The design team developed a customized slotting strategy for each major pick area. Balancing pick-module volume across the three full-case pick modules prevented employee congestion on the floor and took advantage of available accumulation conveyor space. Within each module, heavier base product was slotted on the top level so that these cartons would reach the dock ahead of the other cartons and create a good solid base on each shipping pallet.
Within the rack pick areas, faster-moving product was slotted toward the shipping and receiving areas; slower-moving product went toward the back of the facility. Product was also slotted with heavier base product toward the start of the path. This helped create stable pallets and reduce travel time to pick each order.
The strategy in the special order area was to slot the faster movers within the caseflow fixtures that ringed the pick area and the slower movers in bins located in the center of the area. Within the bins, the faster-hitting items were located closest to the main travel aisle that ran in front of the caseflow.
While the new facility and equipment were being installed and tested, the slotting project was under way. Liberty Hardware wanted to ensure that the macro-slotting strategy was not only implemented for the start-up of the new facility, but that it would be maintained on a regular basis. The team determined that achieving these goals using a manual slotting methodology would be too cumbersome and that the slotting would ultimately degrade. Therefore, Liberty Hardware chose a commercially available software-based slotting solution.
Profiles in cubage
Obtaining accurate dimensional data (cube) was paramount to the success of the slotting effort. Liberty Hardware committed itself to the major effort of verifying and updating all carton dimension information within its item database prior to the slotting project. “We knew that for this program to be a success and to take full advantage of the slotting software, we needed accurate information,” says Buck.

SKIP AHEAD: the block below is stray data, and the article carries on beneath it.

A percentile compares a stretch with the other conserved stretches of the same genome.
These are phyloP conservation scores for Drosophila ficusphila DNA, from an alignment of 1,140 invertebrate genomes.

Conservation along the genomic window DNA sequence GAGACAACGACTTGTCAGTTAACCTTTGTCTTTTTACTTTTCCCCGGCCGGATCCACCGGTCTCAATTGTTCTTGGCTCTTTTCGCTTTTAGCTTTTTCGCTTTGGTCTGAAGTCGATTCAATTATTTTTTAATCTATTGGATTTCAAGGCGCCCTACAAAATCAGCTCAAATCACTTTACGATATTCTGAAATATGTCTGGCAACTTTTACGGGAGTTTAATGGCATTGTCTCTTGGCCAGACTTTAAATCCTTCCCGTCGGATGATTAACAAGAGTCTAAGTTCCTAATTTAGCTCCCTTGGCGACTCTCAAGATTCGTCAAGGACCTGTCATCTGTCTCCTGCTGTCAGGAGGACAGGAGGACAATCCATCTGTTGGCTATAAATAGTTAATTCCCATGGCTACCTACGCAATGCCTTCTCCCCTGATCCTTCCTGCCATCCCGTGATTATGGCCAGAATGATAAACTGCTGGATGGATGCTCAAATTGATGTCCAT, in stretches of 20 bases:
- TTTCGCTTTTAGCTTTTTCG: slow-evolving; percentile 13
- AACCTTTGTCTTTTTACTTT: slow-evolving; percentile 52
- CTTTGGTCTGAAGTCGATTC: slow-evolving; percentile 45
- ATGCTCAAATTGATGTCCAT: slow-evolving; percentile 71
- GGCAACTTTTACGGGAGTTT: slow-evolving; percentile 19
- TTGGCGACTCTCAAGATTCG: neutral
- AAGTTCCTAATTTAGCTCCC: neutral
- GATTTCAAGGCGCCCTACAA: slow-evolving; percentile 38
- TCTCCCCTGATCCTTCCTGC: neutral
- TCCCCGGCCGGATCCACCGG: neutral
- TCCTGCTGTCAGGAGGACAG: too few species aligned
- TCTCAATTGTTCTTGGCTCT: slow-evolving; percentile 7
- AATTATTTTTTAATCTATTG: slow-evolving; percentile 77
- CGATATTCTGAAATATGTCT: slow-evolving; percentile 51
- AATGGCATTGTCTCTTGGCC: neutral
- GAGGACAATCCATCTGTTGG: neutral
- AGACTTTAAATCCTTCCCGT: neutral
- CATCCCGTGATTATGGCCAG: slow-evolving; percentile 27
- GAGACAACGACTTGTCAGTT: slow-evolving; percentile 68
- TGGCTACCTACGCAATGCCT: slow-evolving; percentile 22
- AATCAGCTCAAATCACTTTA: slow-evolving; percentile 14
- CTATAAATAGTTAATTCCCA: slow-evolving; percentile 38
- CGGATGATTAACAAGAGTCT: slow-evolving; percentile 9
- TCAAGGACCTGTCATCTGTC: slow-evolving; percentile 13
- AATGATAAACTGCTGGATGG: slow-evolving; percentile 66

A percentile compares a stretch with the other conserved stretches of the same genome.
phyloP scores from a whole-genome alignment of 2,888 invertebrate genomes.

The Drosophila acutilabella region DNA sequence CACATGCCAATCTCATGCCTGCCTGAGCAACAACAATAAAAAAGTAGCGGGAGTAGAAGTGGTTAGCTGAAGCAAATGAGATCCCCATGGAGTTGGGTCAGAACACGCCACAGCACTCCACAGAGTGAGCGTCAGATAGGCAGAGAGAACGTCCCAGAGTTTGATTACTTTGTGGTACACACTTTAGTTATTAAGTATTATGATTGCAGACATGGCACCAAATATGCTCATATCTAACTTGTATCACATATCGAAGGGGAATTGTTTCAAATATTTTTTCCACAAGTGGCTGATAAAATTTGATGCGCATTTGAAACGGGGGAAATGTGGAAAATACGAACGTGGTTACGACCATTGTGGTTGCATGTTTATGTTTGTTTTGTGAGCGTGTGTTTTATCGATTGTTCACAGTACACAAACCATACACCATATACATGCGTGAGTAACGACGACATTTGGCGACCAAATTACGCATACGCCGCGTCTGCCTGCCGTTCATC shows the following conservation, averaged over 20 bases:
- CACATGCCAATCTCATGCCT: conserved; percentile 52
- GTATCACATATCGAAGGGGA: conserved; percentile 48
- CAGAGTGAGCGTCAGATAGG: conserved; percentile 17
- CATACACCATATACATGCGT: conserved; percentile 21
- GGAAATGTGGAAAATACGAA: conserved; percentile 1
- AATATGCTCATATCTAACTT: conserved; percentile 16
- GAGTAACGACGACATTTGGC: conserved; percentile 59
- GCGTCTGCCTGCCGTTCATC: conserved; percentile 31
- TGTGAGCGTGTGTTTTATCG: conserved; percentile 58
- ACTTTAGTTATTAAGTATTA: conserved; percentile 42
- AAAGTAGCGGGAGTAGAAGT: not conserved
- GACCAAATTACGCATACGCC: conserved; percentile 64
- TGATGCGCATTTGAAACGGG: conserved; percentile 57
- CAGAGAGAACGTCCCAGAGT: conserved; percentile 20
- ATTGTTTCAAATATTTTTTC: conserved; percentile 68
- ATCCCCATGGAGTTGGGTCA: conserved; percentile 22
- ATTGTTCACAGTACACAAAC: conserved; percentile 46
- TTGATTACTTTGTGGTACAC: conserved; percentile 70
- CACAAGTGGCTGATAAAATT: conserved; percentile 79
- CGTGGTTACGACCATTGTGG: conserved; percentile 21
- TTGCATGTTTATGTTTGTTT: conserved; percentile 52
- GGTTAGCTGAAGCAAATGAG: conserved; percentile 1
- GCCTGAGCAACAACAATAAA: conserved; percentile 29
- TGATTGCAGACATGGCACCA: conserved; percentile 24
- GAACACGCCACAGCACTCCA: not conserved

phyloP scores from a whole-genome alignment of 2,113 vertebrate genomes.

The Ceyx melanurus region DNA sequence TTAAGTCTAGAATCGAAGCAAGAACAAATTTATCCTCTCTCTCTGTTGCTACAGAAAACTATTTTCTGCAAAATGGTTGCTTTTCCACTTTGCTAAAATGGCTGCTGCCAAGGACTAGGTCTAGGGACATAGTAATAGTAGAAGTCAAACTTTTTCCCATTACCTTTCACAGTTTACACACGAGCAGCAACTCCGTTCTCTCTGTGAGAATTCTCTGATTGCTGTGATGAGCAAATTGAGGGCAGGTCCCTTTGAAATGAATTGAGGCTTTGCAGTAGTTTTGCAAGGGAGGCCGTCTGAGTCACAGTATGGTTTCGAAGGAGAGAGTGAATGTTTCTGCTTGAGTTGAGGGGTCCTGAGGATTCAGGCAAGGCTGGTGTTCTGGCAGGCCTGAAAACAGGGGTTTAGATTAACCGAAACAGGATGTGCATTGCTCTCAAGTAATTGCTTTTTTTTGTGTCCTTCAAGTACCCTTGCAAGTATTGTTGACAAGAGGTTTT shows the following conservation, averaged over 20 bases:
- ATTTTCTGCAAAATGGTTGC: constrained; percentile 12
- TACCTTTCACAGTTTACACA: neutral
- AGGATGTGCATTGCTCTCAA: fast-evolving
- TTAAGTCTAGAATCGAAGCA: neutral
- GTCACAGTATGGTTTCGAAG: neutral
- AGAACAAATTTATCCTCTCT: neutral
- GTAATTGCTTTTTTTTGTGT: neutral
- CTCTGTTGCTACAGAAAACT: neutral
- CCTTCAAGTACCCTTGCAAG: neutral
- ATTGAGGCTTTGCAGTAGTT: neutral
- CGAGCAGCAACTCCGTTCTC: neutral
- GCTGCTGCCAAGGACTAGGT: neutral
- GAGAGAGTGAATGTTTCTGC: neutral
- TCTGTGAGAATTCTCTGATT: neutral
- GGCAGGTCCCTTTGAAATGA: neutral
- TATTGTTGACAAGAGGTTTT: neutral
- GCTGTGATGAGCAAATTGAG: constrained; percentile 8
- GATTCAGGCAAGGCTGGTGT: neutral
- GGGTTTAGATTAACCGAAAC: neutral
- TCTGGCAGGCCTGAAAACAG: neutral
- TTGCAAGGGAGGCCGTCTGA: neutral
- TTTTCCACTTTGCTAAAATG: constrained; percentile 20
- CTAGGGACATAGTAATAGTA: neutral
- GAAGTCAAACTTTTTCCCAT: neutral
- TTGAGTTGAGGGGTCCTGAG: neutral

The next steps included entering all warehouse locations, location types, and location capacities into the software. The finalized layout of the new facility served as the “official map” during the data entry process. Then Liberty, TZA, and the software provider worked together to define the slotting rules and goals, and configured the software to slot according to these criteria.
Next, an item file was introduced into the slotting software, and testing began. The team performed multiple facility slotting iterations, with various changes to the rules and goals, until the optimal slotting profile was produced. New sales information allows the slotting software to frequently compare the current picking location of an item against its optimal location. At any given time, the slotting software can provide a suggested list of item moves that will create the most bang for the buck.
Liberty Hardware is now reaping the tangible benefits that a proper strategy supported by software-based slotting can provide. Orders are picked and shipped faster than in the old facility, and outbound order quality has increased by 10%.
Get in the groove
Manual slotting can include using paper reports, spreadsheets, or database programs to analyze data and determine recommendations. The technique allows for the personal touch that sometimes gets lost in “black box” software solutions. The tools are readily available and fairly simple to use and understand. On the other hand, this method can be time-consuming to perform.